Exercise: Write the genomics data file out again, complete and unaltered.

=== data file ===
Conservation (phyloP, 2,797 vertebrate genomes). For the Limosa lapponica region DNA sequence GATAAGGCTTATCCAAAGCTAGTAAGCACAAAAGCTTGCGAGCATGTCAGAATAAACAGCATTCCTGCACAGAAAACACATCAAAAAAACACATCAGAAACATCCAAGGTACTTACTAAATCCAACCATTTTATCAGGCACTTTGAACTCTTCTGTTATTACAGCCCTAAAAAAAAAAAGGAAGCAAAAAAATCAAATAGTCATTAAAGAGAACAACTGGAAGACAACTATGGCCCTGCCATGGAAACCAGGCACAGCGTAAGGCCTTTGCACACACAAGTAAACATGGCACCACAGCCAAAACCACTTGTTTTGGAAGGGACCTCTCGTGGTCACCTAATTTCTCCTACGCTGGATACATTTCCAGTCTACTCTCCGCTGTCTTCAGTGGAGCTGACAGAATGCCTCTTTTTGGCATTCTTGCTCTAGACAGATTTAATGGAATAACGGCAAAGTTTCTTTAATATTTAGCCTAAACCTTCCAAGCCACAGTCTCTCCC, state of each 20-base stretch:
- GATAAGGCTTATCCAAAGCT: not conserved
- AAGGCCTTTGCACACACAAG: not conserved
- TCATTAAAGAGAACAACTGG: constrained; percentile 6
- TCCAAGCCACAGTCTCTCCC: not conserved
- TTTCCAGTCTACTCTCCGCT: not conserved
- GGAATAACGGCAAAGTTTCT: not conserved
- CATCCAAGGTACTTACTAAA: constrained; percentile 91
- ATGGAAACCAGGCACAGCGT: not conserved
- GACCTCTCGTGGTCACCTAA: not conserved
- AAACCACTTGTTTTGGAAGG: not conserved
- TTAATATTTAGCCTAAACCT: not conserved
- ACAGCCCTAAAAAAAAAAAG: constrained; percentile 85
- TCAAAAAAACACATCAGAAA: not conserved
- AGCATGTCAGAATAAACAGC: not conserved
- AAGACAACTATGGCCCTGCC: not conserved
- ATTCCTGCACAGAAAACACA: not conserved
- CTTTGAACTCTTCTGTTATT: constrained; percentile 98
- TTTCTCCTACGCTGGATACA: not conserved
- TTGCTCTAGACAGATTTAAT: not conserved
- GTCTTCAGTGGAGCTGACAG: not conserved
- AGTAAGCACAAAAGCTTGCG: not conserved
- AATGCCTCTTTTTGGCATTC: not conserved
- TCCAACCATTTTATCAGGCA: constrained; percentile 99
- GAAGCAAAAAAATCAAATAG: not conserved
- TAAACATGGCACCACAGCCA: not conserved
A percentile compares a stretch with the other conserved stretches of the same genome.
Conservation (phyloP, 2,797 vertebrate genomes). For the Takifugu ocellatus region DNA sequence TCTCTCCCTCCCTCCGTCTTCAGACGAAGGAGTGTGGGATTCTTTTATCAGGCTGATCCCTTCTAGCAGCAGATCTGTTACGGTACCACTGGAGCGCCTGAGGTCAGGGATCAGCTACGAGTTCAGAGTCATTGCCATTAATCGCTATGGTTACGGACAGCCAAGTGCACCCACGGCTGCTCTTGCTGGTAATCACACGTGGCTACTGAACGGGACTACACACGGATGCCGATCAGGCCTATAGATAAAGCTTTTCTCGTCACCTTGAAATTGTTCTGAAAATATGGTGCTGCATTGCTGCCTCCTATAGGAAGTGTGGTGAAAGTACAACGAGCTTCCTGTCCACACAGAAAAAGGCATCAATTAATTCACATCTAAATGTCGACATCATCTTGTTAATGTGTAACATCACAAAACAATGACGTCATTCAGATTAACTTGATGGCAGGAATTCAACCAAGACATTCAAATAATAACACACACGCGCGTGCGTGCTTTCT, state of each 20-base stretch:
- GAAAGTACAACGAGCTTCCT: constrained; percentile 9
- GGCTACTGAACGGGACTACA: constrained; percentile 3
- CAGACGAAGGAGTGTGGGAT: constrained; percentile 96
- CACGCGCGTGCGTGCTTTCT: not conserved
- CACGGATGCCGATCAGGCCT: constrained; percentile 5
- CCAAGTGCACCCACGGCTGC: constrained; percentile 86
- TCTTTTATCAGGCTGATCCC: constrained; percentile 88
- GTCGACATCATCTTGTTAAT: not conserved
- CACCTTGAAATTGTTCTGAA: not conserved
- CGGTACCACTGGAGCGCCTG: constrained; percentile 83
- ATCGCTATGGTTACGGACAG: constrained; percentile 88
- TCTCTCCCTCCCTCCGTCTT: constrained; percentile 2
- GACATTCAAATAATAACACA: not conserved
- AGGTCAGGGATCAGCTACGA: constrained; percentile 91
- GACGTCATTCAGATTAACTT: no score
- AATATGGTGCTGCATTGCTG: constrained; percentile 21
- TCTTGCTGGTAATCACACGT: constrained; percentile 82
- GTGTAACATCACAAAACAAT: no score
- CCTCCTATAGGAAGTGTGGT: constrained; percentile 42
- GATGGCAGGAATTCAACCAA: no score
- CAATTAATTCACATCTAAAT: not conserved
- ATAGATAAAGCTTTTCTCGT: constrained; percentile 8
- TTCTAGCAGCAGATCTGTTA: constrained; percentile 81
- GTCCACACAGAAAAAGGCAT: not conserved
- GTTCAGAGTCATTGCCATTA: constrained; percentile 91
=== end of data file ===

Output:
Conservation (phyloP, 2,797 vertebrate genomes). For the Limosa lapponica region DNA sequence GATAAGGCTTATCCAAAGCTAGTAAGCACAAAAGCTTGCGAGCATGTCAGAATAAACAGCATTCCTGCACAGAAAACACATCAAAAAAACACATCAGAAACATCCAAGGTACTTACTAAATCCAACCATTTTATCAGGCACTTTGAACTCTTCTGTTATTACAGCCCTAAAAAAAAAAAGGAAGCAAAAAAATCAAATAGTCATTAAAGAGAACAACTGGAAGACAACTATGGCCCTGCCATGGAAACCAGGCACAGCGTAAGGCCTTTGCACACACAAGTAAACATGGCACCACAGCCAAAACCACTTGTTTTGGAAGGGACCTCTCGTGGTCACCTAATTTCTCCTACGCTGGATACATTTCCAGTCTACTCTCCGCTGTCTTCAGTGGAGCTGACAGAATGCCTCTTTTTGGCATTCTTGCTCTAGACAGATTTAATGGAATAACGGCAAAGTTTCTTTAATATTTAGCCTAAACCTTCCAAGCCACAGTCTCTCCC, state of each 20-base stretch:
- GATAAGGCTTATCCAAAGCT: not conserved
- AAGGCCTTTGCACACACAAG: not conserved
- TCATTAAAGAGAACAACTGG: constrained; percentile 6
- TCCAAGCCACAGTCTCTCCC: not conserved
- TTTCCAGTCTACTCTCCGCT: not conserved
- GGAATAACGGCAAAGTTTCT: not conserved
- CATCCAAGGTACTTACTAAA: constrained; percentile 91
- ATGGAAACCAGGCACAGCGT: not conserved
- GACCTCTCGTGGTCACCTAA: not conserved
- AAACCACTTGTTTTGGAAGG: not conserved
- TTAATATTTAGCCTAAACCT: not conserved
- ACAGCCCTAAAAAAAAAAAG: constrained; percentile 85
- TCAAAAAAACACATCAGAAA: not conserved
- AGCATGTCAGAATAAACAGC: not conserved
- AAGACAACTATGGCCCTGCC: not conserved
- ATTCCTGCACAGAAAACACA: not conserved
- CTTTGAACTCTTCTGTTATT: constrained; percentile 98
- TTTCTCCTACGCTGGATACA: not conserved
- TTGCTCTAGACAGATTTAAT: not conserved
- GTCTTCAGTGGAGCTGACAG: not conserved
- AGTAAGCACAAAAGCTTGCG: not conserved
- AATGCCTCTTTTTGGCATTC: not conserved
- TCCAACCATTTTATCAGGCA: constrained; percentile 99
- GAAGCAAAAAAATCAAATAG: not conserved
- TAAACATGGCACCACAGCCA: not conserved
A percentile compares a stretch with the other conserved stretches of the same genome.
Conservation (phyloP, 2,797 vertebrate genomes). For the Takifugu ocellatus region DNA sequence TCTCTCCCTCCCTCCGTCTTCAGACGAAGGAGTGTGGGATTCTTTTATCAGGCTGATCCCTTCTAGCAGCAGATCTGTTACGGTACCACTGGAGCGCCTGAGGTCAGGGATCAGCTACGAGTTCAGAGTCATTGCCATTAATCGCTATGGTTACGGACAGCCAAGTGCACCCACGGCTGCTCTTGCTGGTAATCACACGTGGCTACTGAACGGGACTACACACGGATGCCGATCAGGCCTATAGATAAAGCTTTTCTCGTCACCTTGAAATTGTTCTGAAAATATGGTGCTGCATTGCTGCCTCCTATAGGAAGTGTGGTGAAAGTACAACGAGCTTCCTGTCCACACAGAAAAAGGCATCAATTAATTCACATCTAAATGTCGACATCATCTTGTTAATGTGTAACATCACAAAACAATGACGTCATTCAGATTAACTTGATGGCAGGAATTCAACCAAGACATTCAAATAATAACACACACGCGCGTGCGTGCTTTCT, state of each 20-base stretch:
- GAAAGTACAACGAGCTTCCT: constrained; percentile 9
- GGCTACTGAACGGGACTACA: constrained; percentile 3
- CAGACGAAGGAGTGTGGGAT: constrained; percentile 96
- CACGCGCGTGCGTGCTTTCT: not conserved
- CACGGATGCCGATCAGGCCT: constrained; percentile 5
- CCAAGTGCACCCACGGCTGC: constrained; percentile 86
- TCTTTTATCAGGCTGATCCC: constrained; percentile 88
- GTCGACATCATCTTGTTAAT: not conserved
- CACCTTGAAATTGTTCTGAA: not conserved
- CGGTACCACTGGAGCGCCTG: constrained; percentile 83
- ATCGCTATGGTTACGGACAG: constrained; percentile 88
- TCTCTCCCTCCCTCCGTCTT: constrained; percentile 2
- GACATTCAAATAATAACACA: not conserved
- AGGTCAGGGATCAGCTACGA: constrained; percentile 91
- GACGTCATTCAGATTAACTT: no score
- AATATGGTGCTGCATTGCTG: constrained; percentile 21
- TCTTGCTGGTAATCACACGT: constrained; percentile 82
- GTGTAACATCACAAAACAAT: no score
- CCTCCTATAGGAAGTGTGGT: constrained; percentile 42
- GATGGCAGGAATTCAACCAA: no score
- CAATTAATTCACATCTAAAT: not conserved
- ATAGATAAAGCTTTTCTCGT: constrained; percentile 8
- TTCTAGCAGCAGATCTGTTA: constrained; percentile 81
- GTCCACACAGAAAAAGGCAT: not conserved
- GTTCAGAGTCATTGCCATTA: constrained; percentile 91